A security deposit is crucial when landlords and tenants are entering a lease agreement. Both landlords and tenants should know DC’s security deposit law that governs the landlord-tenant relationship. DC’s security deposit law lends specific protections to landlords and tenants alike.
Quick Facts for Distric of Columbia
- Maximum Amount: Cannot exceed 1 month’s rent
- Duration for Return: 45 days after end of lease
- Penalty for Late Returns: Refund deposit amount, plus interest
- Move-Out Inspection: Can be completed within 3 days of end of lease
The Purpose of a Security Deposit
Security deposits serve as a safety net for landlords should they suffer financial losses caused by the tenant doing damage to the rental property, or a breach of the lease agreement, or unpaid rent.
Security Deposit Maximum in DC
A landlord cannot charge a tenant more than one month’s rent for a security deposit. Furthermore, if a tenant has occupied a unit since July 17, 1985, and no deposit was collected then, a landlord cannot now demand or receive a security deposit from the tenant (DC Code § 42–3502.17(a)).
Storing Security Deposit
A landlord is required to place all monies paid to a landlord by a tenant for security deposits or other payment made as security in an interest-bearing escrow account that is established and held in trust in a federal or state financial institution in the District of Columbia (14 DCMR § 308.3).
- Timeframe:The monies should be placed in the account within 30 days after it’s been received by the landlord (14 DCMR § 308.4). A landlord with more than one residential building can establish 1 escrow account for holding security deposits or other payments collected from tenants of those buildings (14 DCMR § 308.5).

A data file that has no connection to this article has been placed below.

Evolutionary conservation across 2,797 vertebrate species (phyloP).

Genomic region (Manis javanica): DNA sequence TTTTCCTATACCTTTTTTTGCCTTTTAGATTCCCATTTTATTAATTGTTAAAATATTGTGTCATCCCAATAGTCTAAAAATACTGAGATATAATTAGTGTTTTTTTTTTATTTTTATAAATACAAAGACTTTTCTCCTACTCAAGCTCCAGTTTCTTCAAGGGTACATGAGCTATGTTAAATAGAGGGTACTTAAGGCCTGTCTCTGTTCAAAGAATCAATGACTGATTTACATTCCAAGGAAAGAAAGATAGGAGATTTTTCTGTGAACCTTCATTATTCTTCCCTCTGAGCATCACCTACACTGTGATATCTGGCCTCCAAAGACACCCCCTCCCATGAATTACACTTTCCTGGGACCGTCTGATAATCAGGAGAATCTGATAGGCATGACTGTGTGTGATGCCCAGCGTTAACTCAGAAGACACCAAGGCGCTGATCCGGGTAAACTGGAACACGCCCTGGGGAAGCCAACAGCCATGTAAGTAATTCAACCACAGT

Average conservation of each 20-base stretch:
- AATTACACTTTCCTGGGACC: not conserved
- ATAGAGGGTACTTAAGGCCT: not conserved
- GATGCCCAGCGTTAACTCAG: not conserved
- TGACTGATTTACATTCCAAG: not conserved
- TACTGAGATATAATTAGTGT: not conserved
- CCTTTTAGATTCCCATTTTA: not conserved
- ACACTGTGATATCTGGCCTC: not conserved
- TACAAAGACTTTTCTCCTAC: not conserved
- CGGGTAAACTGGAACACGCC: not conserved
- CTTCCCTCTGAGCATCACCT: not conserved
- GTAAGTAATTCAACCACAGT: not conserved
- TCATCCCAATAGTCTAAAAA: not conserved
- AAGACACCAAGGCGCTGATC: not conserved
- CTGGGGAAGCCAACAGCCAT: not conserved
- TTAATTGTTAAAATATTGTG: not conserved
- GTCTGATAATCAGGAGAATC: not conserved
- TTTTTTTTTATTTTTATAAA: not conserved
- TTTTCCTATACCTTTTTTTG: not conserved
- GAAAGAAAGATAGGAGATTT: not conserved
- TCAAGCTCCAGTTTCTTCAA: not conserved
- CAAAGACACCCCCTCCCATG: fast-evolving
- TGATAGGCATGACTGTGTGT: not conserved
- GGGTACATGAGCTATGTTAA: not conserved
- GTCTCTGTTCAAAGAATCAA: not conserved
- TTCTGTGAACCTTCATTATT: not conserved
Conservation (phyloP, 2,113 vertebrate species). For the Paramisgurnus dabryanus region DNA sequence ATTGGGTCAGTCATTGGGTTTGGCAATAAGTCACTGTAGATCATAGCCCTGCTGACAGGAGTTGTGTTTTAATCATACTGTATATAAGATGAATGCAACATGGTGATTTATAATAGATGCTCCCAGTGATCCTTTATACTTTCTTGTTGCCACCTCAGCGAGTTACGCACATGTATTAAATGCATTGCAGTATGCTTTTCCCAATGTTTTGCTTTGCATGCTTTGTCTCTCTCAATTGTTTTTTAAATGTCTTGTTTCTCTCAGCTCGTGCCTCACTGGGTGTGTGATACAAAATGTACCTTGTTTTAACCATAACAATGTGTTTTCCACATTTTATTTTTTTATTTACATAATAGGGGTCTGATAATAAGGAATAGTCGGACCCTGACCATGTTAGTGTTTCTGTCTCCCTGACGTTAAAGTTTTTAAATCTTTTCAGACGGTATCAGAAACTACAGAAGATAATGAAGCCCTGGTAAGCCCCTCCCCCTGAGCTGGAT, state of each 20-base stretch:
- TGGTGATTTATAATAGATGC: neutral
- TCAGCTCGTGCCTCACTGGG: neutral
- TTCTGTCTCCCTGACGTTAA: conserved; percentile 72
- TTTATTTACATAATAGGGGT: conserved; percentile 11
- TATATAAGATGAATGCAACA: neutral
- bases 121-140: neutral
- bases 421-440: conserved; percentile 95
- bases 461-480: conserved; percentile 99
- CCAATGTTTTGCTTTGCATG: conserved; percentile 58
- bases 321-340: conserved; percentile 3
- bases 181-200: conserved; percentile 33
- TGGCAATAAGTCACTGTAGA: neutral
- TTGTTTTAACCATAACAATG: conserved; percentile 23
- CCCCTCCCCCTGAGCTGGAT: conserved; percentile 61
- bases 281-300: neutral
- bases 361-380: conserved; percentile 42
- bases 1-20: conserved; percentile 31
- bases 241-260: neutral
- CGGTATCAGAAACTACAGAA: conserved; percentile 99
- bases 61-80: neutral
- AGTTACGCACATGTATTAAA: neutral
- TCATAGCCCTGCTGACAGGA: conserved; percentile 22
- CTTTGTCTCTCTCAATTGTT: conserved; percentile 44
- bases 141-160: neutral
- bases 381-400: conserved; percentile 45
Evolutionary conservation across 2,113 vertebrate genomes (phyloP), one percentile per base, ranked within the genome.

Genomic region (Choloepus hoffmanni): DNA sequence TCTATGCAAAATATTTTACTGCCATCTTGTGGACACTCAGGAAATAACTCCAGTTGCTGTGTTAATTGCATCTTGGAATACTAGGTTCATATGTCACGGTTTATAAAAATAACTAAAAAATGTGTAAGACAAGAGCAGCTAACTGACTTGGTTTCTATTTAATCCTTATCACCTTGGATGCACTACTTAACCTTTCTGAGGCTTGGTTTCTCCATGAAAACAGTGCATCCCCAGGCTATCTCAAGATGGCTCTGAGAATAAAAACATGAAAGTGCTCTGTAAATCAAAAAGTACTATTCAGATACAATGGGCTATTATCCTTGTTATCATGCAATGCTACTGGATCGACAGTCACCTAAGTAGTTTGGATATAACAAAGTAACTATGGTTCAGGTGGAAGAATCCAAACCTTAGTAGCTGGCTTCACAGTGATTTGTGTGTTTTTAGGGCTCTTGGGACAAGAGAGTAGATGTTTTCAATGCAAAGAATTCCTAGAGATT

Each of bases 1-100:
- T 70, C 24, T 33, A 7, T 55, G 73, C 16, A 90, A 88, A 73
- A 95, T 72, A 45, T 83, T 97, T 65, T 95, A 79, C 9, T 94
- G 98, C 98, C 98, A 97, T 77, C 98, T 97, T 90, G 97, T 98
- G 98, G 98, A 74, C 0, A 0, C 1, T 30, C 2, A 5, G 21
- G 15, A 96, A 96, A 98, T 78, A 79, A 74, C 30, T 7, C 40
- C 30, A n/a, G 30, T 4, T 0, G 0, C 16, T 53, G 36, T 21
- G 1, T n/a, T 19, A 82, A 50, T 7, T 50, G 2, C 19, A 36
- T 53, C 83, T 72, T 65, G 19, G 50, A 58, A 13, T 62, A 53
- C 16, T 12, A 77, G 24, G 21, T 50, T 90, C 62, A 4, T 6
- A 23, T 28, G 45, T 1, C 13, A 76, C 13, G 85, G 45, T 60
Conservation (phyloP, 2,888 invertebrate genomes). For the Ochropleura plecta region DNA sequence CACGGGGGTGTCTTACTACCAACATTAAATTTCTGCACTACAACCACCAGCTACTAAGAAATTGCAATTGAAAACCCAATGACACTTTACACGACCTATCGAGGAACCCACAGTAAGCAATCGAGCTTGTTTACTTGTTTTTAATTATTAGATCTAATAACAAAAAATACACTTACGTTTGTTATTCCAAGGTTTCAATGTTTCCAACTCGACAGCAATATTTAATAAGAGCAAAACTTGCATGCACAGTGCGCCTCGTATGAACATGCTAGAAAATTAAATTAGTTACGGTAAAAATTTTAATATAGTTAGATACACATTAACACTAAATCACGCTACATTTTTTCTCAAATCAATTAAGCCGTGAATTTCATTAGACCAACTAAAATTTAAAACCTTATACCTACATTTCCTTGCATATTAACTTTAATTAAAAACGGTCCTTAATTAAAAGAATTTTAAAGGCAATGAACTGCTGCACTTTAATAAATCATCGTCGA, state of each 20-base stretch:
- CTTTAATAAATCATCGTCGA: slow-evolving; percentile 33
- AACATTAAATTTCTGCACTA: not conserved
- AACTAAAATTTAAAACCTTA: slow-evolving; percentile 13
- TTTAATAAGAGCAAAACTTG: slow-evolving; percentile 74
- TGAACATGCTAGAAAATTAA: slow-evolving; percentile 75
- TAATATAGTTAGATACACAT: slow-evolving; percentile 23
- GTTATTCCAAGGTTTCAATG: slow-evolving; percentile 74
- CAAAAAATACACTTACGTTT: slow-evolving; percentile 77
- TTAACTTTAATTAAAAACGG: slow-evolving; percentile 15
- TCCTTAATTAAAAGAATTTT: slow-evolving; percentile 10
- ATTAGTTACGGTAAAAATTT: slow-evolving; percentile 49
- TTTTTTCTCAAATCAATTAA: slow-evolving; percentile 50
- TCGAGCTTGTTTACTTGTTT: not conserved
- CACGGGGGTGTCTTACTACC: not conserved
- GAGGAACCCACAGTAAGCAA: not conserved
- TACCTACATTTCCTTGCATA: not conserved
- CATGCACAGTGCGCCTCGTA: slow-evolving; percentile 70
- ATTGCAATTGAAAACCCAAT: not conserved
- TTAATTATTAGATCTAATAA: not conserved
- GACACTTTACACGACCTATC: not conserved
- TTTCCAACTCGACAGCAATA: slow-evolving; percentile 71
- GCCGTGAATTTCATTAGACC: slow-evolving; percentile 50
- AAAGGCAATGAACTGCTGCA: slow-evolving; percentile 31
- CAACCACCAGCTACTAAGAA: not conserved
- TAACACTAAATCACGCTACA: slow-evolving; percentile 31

- Terms and Conditions: The landlord/agent should clearly state in the lease or agreement, or on the receipt for the deposit, the terms and conditions under which the security deposit payment was made (14 DCMR § 308.6).
- Public Notice Posting: At the end of each calendar year, the landlord/agent is required to post in the lobby of the building and rental office where the tenants’ security deposits are held and the interest rate for each 6-month period over the past year; at the end of a tenant’s tenancy, the landlord/agent must list the interest rate for each 6-month period during the tenancy (14 DCMR § 308.7).
Security Deposit Receipt
A landlord/agent should provide the tenant with a written receipt for all monies paid for security or other payments unless the payment is made by personal check. The receipt should have the exact amount received, the date received, the purpose of the payment, as well as any amounts still owed that are related to late charges, court costs, or any other charges beyond rent (14 DCMR § 306.1-§ 306.3).
Returning the Security Deposit
DC landlords must follow certain procedures when returning a tenant’s security deposit:
- Time-frame: Within 45 days after the termination of the tenancy, the landlord/agent must do one one of two things (14 DCMR § 309.1):